Second District Affirms Denial of Certification of Class of Junk Fax Recipients for Lack of Ascertainability

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The Second District affirmed denial of certification of a class of recipients of unsolicited faxes. Law Offices of Hermez Moreno v. Travelcomm Industries, Inc., B214807, 2010 WL 3610131 (Cal. Ct. App. 2d Dist. Sept. 17, 2010).  Plaintiff and appellant Law Offices of Hermez Moreno brought a putative class action under 47 United States Code section 227, the Telephone Consumer Protection Act of 1991 (TCPA), and Business and Professions Code 17538.43 alleging that defendants and respondents Travelcomm Industries, Inc. and others had sent unsolicited faxes.  Id. *1.  The trial court denied class certification based on findings that plaintiff had failed to present substantial evidence that a community of interest existed such that common questions of law and fact would predominate. As a separate basis, the court found that appellant had failed to present substantial evidence that the class was ascertainable. Id. Plaintiff appealed.  Id. *1.

The proposed national class description was as follows:

All businesses or individuals who have received unsolicited facsimile transmissions which were directed by Defendants or business entities acting on behalf of Defendants to facsimile machines owned by these businesses and individuals (including facsimiles sent to personal computer equipped with, or attached to, modems and to computerized fax servers) at any time between July 27, 2003, to and including entry of judgment in this action, other than those individuals or business entities having an established business relationship with Defendants, or business entities acting on their behalf.


The trial court found that Plaintiff had no records, or identified means to obtain any records, from which persons who received the facsimiles in question could be identified.  Id. Instead, Plaintiff proposed to publish notification to the class in the newspaper and on internet ‘junkfax’ sites; and thereafter, potential class members would self-identify.  Id.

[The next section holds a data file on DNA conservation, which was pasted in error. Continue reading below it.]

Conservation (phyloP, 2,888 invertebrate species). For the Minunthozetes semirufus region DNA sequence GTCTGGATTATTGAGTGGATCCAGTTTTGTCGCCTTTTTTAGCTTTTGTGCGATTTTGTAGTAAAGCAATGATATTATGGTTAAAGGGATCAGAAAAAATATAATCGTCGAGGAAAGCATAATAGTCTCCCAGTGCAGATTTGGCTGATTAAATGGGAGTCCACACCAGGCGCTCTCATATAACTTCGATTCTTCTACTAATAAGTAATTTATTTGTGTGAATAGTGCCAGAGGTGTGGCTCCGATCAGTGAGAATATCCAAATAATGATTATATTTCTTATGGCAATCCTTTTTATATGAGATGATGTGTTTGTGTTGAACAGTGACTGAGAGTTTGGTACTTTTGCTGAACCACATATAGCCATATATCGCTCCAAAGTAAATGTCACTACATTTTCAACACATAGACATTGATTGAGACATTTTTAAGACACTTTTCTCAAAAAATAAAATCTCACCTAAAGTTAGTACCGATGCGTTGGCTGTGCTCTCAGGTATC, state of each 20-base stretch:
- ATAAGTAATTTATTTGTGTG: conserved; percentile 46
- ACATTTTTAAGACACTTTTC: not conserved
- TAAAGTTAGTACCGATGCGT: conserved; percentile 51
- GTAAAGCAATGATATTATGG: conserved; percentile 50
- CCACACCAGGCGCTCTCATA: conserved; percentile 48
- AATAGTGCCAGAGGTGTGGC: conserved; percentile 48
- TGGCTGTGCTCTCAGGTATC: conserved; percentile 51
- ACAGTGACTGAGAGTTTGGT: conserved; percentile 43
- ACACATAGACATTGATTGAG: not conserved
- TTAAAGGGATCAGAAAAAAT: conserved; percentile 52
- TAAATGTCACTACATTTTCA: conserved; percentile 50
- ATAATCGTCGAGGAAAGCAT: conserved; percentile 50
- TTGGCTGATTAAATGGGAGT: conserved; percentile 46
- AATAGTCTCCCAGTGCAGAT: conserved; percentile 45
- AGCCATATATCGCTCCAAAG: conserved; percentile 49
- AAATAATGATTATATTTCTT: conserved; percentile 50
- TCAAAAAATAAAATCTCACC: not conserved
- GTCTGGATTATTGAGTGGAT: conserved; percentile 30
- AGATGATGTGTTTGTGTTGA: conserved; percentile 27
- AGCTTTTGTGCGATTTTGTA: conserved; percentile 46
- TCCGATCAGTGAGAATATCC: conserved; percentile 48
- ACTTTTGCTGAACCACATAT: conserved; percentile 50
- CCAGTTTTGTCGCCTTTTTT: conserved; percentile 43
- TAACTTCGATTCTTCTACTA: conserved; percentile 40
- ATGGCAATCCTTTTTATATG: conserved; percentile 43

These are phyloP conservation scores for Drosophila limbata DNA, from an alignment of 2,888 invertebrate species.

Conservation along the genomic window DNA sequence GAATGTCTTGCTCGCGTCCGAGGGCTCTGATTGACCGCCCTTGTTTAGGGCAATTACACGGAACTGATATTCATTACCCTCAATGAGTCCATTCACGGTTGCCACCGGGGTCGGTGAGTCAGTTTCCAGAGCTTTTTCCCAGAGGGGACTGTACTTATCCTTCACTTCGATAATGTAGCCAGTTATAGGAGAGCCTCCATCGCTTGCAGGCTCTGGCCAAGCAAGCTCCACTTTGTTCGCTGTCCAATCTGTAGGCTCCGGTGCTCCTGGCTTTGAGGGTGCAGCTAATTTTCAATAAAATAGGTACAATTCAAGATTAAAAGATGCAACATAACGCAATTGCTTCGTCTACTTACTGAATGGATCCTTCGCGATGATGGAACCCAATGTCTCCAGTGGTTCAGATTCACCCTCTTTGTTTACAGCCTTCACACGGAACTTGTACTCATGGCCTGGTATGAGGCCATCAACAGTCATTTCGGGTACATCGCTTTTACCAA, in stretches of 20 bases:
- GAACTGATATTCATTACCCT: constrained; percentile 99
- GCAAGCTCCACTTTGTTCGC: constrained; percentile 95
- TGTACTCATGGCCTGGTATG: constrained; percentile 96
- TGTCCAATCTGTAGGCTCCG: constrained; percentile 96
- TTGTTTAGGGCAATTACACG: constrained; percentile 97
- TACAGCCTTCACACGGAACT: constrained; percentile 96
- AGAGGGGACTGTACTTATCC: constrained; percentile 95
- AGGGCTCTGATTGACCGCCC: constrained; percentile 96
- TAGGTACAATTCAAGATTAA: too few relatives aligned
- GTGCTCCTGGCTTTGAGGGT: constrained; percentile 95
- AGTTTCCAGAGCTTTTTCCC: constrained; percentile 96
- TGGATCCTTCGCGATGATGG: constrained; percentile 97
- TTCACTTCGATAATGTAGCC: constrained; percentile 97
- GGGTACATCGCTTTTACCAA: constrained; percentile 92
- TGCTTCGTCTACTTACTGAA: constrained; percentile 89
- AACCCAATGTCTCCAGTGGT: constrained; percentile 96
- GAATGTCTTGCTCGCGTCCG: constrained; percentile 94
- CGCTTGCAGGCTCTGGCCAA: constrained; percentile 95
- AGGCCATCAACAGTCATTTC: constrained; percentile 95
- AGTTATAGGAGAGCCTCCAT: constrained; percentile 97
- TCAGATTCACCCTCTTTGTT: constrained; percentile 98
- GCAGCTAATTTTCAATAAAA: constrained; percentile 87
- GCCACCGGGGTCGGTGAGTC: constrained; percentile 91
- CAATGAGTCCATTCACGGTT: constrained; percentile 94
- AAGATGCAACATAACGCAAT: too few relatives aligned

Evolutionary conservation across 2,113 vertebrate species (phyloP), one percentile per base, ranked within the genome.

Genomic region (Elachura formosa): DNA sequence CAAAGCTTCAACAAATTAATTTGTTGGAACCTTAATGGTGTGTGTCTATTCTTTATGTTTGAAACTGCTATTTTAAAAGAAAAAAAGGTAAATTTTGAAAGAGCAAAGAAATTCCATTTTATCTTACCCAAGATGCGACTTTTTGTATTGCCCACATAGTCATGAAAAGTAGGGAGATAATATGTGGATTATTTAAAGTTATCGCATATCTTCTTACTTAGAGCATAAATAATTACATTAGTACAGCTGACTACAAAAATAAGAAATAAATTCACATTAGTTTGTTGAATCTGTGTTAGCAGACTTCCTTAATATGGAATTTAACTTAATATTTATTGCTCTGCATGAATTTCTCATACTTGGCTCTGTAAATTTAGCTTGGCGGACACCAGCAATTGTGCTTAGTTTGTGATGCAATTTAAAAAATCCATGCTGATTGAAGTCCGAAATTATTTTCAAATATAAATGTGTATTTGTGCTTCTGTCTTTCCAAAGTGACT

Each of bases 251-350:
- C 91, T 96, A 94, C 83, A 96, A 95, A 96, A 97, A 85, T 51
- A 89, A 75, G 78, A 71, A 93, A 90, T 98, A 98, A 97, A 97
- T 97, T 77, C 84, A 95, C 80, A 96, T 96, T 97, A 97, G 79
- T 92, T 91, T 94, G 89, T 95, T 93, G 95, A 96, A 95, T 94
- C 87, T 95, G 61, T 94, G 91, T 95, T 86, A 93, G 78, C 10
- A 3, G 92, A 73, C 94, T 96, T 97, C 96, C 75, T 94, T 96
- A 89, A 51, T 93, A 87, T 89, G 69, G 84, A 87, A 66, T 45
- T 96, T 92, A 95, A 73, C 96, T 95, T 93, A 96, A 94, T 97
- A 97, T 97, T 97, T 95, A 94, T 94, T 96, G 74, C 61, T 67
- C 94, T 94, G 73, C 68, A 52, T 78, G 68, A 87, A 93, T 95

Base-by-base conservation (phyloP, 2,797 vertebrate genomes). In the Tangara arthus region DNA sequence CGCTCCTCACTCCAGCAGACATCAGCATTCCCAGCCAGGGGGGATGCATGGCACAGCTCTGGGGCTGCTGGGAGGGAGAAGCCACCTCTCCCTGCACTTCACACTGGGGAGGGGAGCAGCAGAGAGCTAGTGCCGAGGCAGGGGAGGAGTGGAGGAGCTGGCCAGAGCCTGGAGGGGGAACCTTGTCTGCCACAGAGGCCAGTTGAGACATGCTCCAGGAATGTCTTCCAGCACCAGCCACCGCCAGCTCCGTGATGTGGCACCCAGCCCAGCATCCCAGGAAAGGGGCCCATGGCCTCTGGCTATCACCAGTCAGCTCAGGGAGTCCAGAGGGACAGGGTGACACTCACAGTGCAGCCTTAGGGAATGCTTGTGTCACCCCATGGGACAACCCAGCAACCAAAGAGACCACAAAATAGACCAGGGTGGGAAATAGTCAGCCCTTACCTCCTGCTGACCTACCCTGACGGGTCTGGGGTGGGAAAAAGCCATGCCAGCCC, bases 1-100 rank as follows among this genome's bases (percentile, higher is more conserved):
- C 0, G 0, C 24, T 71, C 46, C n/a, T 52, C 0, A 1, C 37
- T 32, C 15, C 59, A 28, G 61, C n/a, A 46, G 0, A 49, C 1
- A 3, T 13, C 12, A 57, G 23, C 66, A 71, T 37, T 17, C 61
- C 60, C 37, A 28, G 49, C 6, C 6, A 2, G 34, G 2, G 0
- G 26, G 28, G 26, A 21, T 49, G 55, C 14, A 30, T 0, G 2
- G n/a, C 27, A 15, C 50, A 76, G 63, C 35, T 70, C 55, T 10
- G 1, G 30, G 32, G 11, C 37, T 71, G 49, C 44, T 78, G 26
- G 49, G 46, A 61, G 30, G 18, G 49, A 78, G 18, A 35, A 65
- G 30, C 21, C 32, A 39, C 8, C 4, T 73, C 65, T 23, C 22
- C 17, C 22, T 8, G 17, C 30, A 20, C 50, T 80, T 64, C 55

Absence of Records

Plaintiff argued that defendant was responsible for the absence of records which could be used to identify the class, having destroyed the records or having failed to produce them, and that under such circumstances, notice by publication or other innovative forms of notice are appropriate.  Id. (citing Employment Development Dept. v. Superior Court, 30 Cal.3d 256, 266 (1981).  But the trial court found that plaintiff brought no motion to compel production of records allegedly withheld and has not presented any evidence that Telecomm was in fact possessed of such records and destroyed them. Id. Plaintiff argued that it could not have brought a motion to compel because Travelcomm’s discovery responses were in compliance with the statutes which govern responses when a party claims that it is not in possession of the documents (Code Civ. Proc., 2031.210, 2031.230) and that there is substantial evidence in the record that the relevant records existed but were not produced, or had been destroyed. Id.

The Court of Appeal rejected this argument:

We can see nothing in the Reponses or other documents which would constitute evidence that Travelcomm had the relevant records but refused to produce them or destroyed them.  If, as appellant contends, there was such evidence, appellant could and should have brought it to the court’s attention through a motion to compel or other appropriate motion.

Thus the court affirmed, finding that the  trial court did not abuse its discretion in finding that appellant failed to present substantial evidence that the class was ascertainable.

Judges and Attorneys

Justice Orville A. Armstrong wrote the opinion for the court.  Justices Richard M. Mosk and Sandy R. Kriegler concurred.

Appeal was taken from a judgment of the Superior Court of Los Angeles County, Hon. Mary H. Strobel.

Knapp, Petersen & Clarke, Stephen M. Harris for Plaintiffs and Appellants.

Business Law Group, Dennis J. Hawk, Gary Holmes for Defendants and Respondents.